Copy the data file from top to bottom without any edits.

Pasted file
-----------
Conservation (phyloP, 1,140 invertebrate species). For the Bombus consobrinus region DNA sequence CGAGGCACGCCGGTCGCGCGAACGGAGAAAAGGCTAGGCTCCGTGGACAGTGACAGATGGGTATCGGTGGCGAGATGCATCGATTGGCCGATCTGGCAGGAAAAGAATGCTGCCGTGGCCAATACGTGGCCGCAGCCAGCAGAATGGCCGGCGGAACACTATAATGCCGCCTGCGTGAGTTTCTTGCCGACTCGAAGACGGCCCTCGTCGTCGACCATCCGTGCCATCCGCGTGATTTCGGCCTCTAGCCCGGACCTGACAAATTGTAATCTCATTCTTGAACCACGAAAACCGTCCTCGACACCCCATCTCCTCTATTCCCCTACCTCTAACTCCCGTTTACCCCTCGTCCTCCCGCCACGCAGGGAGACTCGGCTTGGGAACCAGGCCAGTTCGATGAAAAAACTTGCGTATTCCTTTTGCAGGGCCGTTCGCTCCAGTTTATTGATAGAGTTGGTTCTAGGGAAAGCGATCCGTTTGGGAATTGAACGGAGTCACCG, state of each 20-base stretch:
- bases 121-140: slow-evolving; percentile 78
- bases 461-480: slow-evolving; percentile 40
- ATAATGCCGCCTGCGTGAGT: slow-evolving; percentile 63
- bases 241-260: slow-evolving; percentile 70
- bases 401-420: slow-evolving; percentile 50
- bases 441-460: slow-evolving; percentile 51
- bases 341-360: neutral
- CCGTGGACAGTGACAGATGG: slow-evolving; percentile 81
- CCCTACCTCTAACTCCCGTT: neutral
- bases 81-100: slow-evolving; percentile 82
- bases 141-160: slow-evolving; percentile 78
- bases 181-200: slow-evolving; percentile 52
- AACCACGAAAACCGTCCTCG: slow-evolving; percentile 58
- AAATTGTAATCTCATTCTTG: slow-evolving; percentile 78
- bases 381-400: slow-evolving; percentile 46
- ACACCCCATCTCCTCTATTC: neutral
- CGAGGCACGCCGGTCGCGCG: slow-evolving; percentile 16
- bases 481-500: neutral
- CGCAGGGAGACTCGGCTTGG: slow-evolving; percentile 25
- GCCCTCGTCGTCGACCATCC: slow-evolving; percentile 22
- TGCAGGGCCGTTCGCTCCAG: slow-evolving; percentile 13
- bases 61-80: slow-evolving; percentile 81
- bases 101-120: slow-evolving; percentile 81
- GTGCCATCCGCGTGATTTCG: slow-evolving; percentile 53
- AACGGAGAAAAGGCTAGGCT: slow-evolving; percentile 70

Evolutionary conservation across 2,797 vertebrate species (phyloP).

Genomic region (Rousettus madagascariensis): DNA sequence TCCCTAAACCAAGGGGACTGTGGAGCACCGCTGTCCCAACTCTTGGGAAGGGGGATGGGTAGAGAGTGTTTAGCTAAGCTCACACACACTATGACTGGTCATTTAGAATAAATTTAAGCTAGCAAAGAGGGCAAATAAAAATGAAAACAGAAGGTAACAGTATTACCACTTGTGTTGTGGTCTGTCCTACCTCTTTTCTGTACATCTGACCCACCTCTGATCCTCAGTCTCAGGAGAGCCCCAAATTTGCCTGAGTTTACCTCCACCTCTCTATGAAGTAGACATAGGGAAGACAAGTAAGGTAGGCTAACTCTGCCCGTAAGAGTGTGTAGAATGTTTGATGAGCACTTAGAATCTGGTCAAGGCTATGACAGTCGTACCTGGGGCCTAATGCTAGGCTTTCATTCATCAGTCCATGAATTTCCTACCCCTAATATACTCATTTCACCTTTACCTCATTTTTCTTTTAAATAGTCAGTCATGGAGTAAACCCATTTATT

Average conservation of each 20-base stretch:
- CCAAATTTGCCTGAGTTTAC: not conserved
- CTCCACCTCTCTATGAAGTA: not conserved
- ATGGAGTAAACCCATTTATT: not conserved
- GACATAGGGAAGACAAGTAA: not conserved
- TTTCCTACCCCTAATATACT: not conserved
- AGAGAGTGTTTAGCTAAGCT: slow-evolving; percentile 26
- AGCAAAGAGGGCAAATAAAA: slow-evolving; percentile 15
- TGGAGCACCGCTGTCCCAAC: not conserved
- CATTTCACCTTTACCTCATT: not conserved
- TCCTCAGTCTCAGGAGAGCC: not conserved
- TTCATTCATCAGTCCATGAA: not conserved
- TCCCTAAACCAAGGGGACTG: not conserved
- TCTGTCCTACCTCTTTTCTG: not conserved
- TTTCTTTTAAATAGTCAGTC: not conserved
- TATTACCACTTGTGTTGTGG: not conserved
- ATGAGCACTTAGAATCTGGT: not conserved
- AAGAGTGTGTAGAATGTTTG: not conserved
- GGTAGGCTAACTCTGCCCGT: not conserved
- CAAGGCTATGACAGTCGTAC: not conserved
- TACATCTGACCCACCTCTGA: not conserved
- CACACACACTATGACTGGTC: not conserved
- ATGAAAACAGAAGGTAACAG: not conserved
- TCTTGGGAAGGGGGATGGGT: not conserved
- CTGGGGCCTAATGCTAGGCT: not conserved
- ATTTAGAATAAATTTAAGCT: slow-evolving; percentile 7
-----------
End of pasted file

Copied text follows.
Conservation (phyloP, 1,140 invertebrate species). For the Bombus consobrinus region DNA sequence CGAGGCACGCCGGTCGCGCGAACGGAGAAAAGGCTAGGCTCCGTGGACAGTGACAGATGGGTATCGGTGGCGAGATGCATCGATTGGCCGATCTGGCAGGAAAAGAATGCTGCCGTGGCCAATACGTGGCCGCAGCCAGCAGAATGGCCGGCGGAACACTATAATGCCGCCTGCGTGAGTTTCTTGCCGACTCGAAGACGGCCCTCGTCGTCGACCATCCGTGCCATCCGCGTGATTTCGGCCTCTAGCCCGGACCTGACAAATTGTAATCTCATTCTTGAACCACGAAAACCGTCCTCGACACCCCATCTCCTCTATTCCCCTACCTCTAACTCCCGTTTACCCCTCGTCCTCCCGCCACGCAGGGAGACTCGGCTTGGGAACCAGGCCAGTTCGATGAAAAAACTTGCGTATTCCTTTTGCAGGGCCGTTCGCTCCAGTTTATTGATAGAGTTGGTTCTAGGGAAAGCGATCCGTTTGGGAATTGAACGGAGTCACCG, state of each 20-base stretch:
- bases 121-140: slow-evolving; percentile 78
- bases 461-480: slow-evolving; percentile 40
- ATAATGCCGCCTGCGTGAGT: slow-evolving; percentile 63
- bases 241-260: slow-evolving; percentile 70
- bases 401-420: slow-evolving; percentile 50
- bases 441-460: slow-evolving; percentile 51
- bases 341-360: neutral
- CCGTGGACAGTGACAGATGG: slow-evolving; percentile 81
- CCCTACCTCTAACTCCCGTT: neutral
- bases 81-100: slow-evolving; percentile 82
- bases 141-160: slow-evolving; percentile 78
- bases 181-200: slow-evolving; percentile 52
- AACCACGAAAACCGTCCTCG: slow-evolving; percentile 58
- AAATTGTAATCTCATTCTTG: slow-evolving; percentile 78
- bases 381-400: slow-evolving; percentile 46
- ACACCCCATCTCCTCTATTC: neutral
- CGAGGCACGCCGGTCGCGCG: slow-evolving; percentile 16
- bases 481-500: neutral
- CGCAGGGAGACTCGGCTTGG: slow-evolving; percentile 25
- GCCCTCGTCGTCGACCATCC: slow-evolving; percentile 22
- TGCAGGGCCGTTCGCTCCAG: slow-evolving; percentile 13
- bases 61-80: slow-evolving; percentile 81
- bases 101-120: slow-evolving; percentile 81
- GTGCCATCCGCGTGATTTCG: slow-evolving; percentile 53
- AACGGAGAAAAGGCTAGGCT: slow-evolving; percentile 70

Evolutionary conservation across 2,797 vertebrate species (phyloP).

Genomic region (Rousettus madagascariensis): DNA sequence TCCCTAAACCAAGGGGACTGTGGAGCACCGCTGTCCCAACTCTTGGGAAGGGGGATGGGTAGAGAGTGTTTAGCTAAGCTCACACACACTATGACTGGTCATTTAGAATAAATTTAAGCTAGCAAAGAGGGCAAATAAAAATGAAAACAGAAGGTAACAGTATTACCACTTGTGTTGTGGTCTGTCCTACCTCTTTTCTGTACATCTGACCCACCTCTGATCCTCAGTCTCAGGAGAGCCCCAAATTTGCCTGAGTTTACCTCCACCTCTCTATGAAGTAGACATAGGGAAGACAAGTAAGGTAGGCTAACTCTGCCCGTAAGAGTGTGTAGAATGTTTGATGAGCACTTAGAATCTGGTCAAGGCTATGACAGTCGTACCTGGGGCCTAATGCTAGGCTTTCATTCATCAGTCCATGAATTTCCTACCCCTAATATACTCATTTCACCTTTACCTCATTTTTCTTTTAAATAGTCAGTCATGGAGTAAACCCATTTATT

Average conservation of each 20-base stretch:
- CCAAATTTGCCTGAGTTTAC: not conserved
- CTCCACCTCTCTATGAAGTA: not conserved
- ATGGAGTAAACCCATTTATT: not conserved
- GACATAGGGAAGACAAGTAA: not conserved
- TTTCCTACCCCTAATATACT: not conserved
- AGAGAGTGTTTAGCTAAGCT: slow-evolving; percentile 26
- AGCAAAGAGGGCAAATAAAA: slow-evolving; percentile 15
- TGGAGCACCGCTGTCCCAAC: not conserved
- CATTTCACCTTTACCTCATT: not conserved
- TCCTCAGTCTCAGGAGAGCC: not conserved
- TTCATTCATCAGTCCATGAA: not conserved
- TCCCTAAACCAAGGGGACTG: not conserved
- TCTGTCCTACCTCTTTTCTG: not conserved
- TTTCTTTTAAATAGTCAGTC: not conserved
- TATTACCACTTGTGTTGTGG: not conserved
- ATGAGCACTTAGAATCTGGT: not conserved
- AAGAGTGTGTAGAATGTTTG: not conserved
- GGTAGGCTAACTCTGCCCGT: not conserved
- CAAGGCTATGACAGTCGTAC: not conserved
- TACATCTGACCCACCTCTGA: not conserved
- CACACACACTATGACTGGTC: not conserved
- ATGAAAACAGAAGGTAACAG: not conserved
- TCTTGGGAAGGGGGATGGGT: not conserved
- CTGGGGCCTAATGCTAGGCT: not conserved
- ATTTAGAATAAATTTAAGCT: slow-evolving; percentile 7